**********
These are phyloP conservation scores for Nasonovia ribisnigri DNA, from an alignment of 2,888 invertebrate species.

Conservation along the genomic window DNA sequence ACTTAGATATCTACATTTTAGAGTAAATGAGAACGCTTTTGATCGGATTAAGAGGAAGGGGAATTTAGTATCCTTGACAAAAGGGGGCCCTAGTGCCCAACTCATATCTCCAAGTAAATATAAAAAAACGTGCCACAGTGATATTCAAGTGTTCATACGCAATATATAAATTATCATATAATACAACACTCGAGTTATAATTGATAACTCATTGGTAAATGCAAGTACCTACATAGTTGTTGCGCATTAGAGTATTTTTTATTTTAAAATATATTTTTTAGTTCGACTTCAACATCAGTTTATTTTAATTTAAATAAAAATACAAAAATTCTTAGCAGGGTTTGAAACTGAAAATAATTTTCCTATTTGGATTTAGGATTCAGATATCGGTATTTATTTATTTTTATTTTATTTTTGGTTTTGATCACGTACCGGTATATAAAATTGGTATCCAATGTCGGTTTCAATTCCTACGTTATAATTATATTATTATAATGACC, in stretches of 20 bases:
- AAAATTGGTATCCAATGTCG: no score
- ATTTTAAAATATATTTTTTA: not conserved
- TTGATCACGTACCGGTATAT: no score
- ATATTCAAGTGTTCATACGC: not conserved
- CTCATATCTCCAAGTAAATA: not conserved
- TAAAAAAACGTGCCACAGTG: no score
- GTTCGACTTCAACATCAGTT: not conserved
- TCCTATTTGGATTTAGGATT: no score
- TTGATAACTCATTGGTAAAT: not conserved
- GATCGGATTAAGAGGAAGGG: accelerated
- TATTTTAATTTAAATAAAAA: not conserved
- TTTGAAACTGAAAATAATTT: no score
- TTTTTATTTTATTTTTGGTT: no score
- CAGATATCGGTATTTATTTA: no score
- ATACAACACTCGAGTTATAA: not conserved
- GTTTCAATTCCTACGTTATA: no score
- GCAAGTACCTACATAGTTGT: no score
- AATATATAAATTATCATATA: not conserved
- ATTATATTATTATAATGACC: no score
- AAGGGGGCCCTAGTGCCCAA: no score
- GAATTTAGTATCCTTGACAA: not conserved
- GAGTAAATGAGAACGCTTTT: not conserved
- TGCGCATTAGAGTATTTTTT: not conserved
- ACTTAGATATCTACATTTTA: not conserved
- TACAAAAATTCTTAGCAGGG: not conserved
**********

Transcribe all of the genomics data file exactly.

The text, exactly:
These are phyloP conservation scores for Nasonovia ribisnigri DNA, from an alignment of 2,888 invertebrate species.

Conservation along the genomic window DNA sequence ACTTAGATATCTACATTTTAGAGTAAATGAGAACGCTTTTGATCGGATTAAGAGGAAGGGGAATTTAGTATCCTTGACAAAAGGGGGCCCTAGTGCCCAACTCATATCTCCAAGTAAATATAAAAAAACGTGCCACAGTGATATTCAAGTGTTCATACGCAATATATAAATTATCATATAATACAACACTCGAGTTATAATTGATAACTCATTGGTAAATGCAAGTACCTACATAGTTGTTGCGCATTAGAGTATTTTTTATTTTAAAATATATTTTTTAGTTCGACTTCAACATCAGTTTATTTTAATTTAAATAAAAATACAAAAATTCTTAGCAGGGTTTGAAACTGAAAATAATTTTCCTATTTGGATTTAGGATTCAGATATCGGTATTTATTTATTTTTATTTTATTTTTGGTTTTGATCACGTACCGGTATATAAAATTGGTATCCAATGTCGGTTTCAATTCCTACGTTATAATTATATTATTATAATGACC, in stretches of 20 bases:
- AAAATTGGTATCCAATGTCG: no score
- ATTTTAAAATATATTTTTTA: not conserved
- TTGATCACGTACCGGTATAT: no score
- ATATTCAAGTGTTCATACGC: not conserved
- CTCATATCTCCAAGTAAATA: not conserved
- TAAAAAAACGTGCCACAGTG: no score
- GTTCGACTTCAACATCAGTT: not conserved
- TCCTATTTGGATTTAGGATT: no score
- TTGATAACTCATTGGTAAAT: not conserved
- GATCGGATTAAGAGGAAGGG: accelerated
- TATTTTAATTTAAATAAAAA: not conserved
- TTTGAAACTGAAAATAATTT: no score
- TTTTTATTTTATTTTTGGTT: no score
- CAGATATCGGTATTTATTTA: no score
- ATACAACACTCGAGTTATAA: not conserved
- GTTTCAATTCCTACGTTATA: no score
- GCAAGTACCTACATAGTTGT: no score
- AATATATAAATTATCATATA: not conserved
- ATTATATTATTATAATGACC: no score
- AAGGGGGCCCTAGTGCCCAA: no score
- GAATTTAGTATCCTTGACAA: not conserved
- GAGTAAATGAGAACGCTTTT: not conserved
- TGCGCATTAGAGTATTTTTT: not conserved
- ACTTAGATATCTACATTTTA: not conserved
- TACAAAAATTCTTAGCAGGG: not conserved